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UCC historians contribute to HM Queen Elizabeth II's visit to Cork

20 May 2011

UCC historians contribute to HM Queen Elizabeth II's visit to Cork

Historians from the School of History made their contributions to the Queen’s visit to Cork. Dr Andrew McCarthy commentated for RTÉ on the Grand Parade. John A. Murphy, emeritus professor, explained the intriguing story of Queen Victoria's statute to the royal party at UCC's Tyndall Institute. John A. Murphy is author of the official history of the university The College: A History of Queen's University College Cork.

The four-day state visit of HM Queen Elizabeth II and HRH Prince Philip, The Duke of Edinburgh, is the first visit by a British monarch to Ireland in one hundred years and the first since Irish independence in 1922. Speaking on the impact of the royal visit to RTÉ News, Prof. John A. Murphy reflected that this had been a momentous week in Irish history by marking an evolution in the Peace Process. “What it did was to bind relations between governments and peoples extremely well”, he concluded.


King George V was the last British sovereign to visit Ireland in July 1911. The Cork Examiner reported the royal party’s arrival as follows: ‘A cloudless sky, Dublin bay bathed in glorious sunshine, a flag-bedecked fleet lying at anchor in the scarce-rippled waters of the Irish Sea … the quay ablaze with welcoming throngs.’ That visit took place a mere two weeks after his coronation and concentrated on Dublin and Maynooth. The king was accompanied by Queen Mary, and his two eldest children, the Prince of Wales (later Edward VIII) and Mary, the Princess Royal. On that occasion, a thousand people made the journey from Cork to Dublin by train to witness the proceedings. In later years, George V fondly recalled his visits to Cork while serving as a midshipman in the Royal Navy. Despite growing tensions over the Home Rule question the visit passed off successfully. A lengthy letter about how a Home Rule parliament would work had been printed in The Cork Examiner only a week earlier. The 1911 royal visit was widely reported and photographed and was captured on newsreel film.

In 1903, King Edward VII and his wife Queen Alexandra visited the Cork Greater International Exhibition, which was held in present-day Fitzgerald's Park. Following the presentation of colours to the Royal Irish Regiment and the Royal Munster Fusiliers, King Edward and Queen Alexandra were taken in the royal carriage through Cork city to the Grand Concert Hall on the grounds of the exhibition. The Cork Examiner reported that 'The city was thronged with people not only from all parts of Munster, but thousands of strangers such as are usually found in the wake of Royalty were to be met with in the streets'. The couple had lunch in the Mansion House (now Cork Public Museum), were escorted through the exhibition by the Lord Mayor Edward Fitzgerald and the Lady Mayoress. The royal couple departed from Queenstown (now Cobh) aboard the royal yacht The Victoria and Albert. Following the visit Edward Fitzgerald was made a baronet of the United Kingdom and Abraham Sutton, the Sheriff of Cork, was knighted.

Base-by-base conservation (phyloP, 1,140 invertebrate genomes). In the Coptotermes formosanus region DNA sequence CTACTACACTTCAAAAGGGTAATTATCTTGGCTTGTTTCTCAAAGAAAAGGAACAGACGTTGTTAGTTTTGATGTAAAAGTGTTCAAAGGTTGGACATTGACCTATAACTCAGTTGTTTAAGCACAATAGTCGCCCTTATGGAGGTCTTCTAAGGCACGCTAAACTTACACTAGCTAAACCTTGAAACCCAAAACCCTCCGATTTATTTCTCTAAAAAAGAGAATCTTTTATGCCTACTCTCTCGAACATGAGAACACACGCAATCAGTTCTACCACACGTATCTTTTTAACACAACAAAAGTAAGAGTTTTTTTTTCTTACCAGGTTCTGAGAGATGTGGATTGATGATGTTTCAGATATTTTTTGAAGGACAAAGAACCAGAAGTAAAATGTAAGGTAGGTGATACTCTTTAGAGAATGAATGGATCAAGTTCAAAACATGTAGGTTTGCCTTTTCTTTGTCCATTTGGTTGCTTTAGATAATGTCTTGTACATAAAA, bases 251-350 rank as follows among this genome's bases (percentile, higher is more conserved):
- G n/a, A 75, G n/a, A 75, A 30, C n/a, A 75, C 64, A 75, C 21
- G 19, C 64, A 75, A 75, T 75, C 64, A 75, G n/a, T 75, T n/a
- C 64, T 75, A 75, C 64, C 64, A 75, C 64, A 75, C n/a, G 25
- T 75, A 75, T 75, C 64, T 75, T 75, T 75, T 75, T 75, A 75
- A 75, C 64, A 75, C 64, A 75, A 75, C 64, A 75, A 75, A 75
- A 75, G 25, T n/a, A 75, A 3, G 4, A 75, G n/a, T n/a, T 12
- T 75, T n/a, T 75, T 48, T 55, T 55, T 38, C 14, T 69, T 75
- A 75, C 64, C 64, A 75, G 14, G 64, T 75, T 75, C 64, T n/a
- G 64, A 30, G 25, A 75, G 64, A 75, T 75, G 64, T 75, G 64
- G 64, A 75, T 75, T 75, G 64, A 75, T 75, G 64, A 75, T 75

Queen Victoria visited Ireland four times during her 63-year reign. Her first official visit, in 1849, was specifically arranged by Lord Clarendon, the Lord Lieutenant of Ireland, to try to both draw attention from the famine and alert British politicians, through the queen’s presence, to the seriousness of the crisis in Ireland. The Royal Squadron arrived as night was falling, and correspondents described the harbour illuminated by fireworks and bonfires, as well as by blue lights strung along the yardarms of the ships. George Mounsey Atkinson responded with enthusiasm to the visit by producing several different paintings of the Royal Squadron arriving in Cork harbour and the landing of Queen Victoria and Prince Albert at Cobh, which was renamed Queenstown in honour of the occasion. Victoria knighted William Lyons, Cork’s first Catholic mayor, aboard the royal yacht in grateful appreciation of the welcome made to her by the citizens of Cork and Queenstown. In Cork, a procession of carriages took the royal party on a tour of the city. A triumphal arch had been erected on Grand Parade, and another in Great George's Street, in a Gothic style. The carriages continued on to the recently constructed Queens College (now University College Cork), where a statue of Queen Victoria, presented to the University by the architect Sir Thomas Deane, was ceremonially placed in position by him and the builder John Butler, as the Queen was passing. The Royal visit lasted only a matter of hours. Before evening, the Royal Squadron was steaming out of Cork harbour bound for Dublin.

Victoria’s visits to Ireland in 1853 and 1861 made Kerry and the lakes of Killarney popular tourist destinations. In 1853, Victoria attended the Great Industrial Exhibition in Dublin. More than one million people attended and Victoria knighted the architect of the exhibition, John Benson. Sir John Benson was appointed Surveyor of the County of the City of Cork (1851) and Engineer for the harbour and port of Cork. He held these two posts until his retirement because of ill health in 1873. His architectural legacy in Cork includes the classical revivalism of the Shandon Butter Market, most notably the Firkin Crane, and the English Market.

Queen Victoria’s final visit to Ireland, in April 1900, nine months before her death, conferred upon the mayor of Cork the title of Lord Mayor. An extract from the official royal statement carried in the Irish newspapers on April 25th 1900 read: “The Queen has been pleased to confer upon the mayor of Cork the title of Lord Mayor; and to direct that the said title shall be borne by his successors in that office.”

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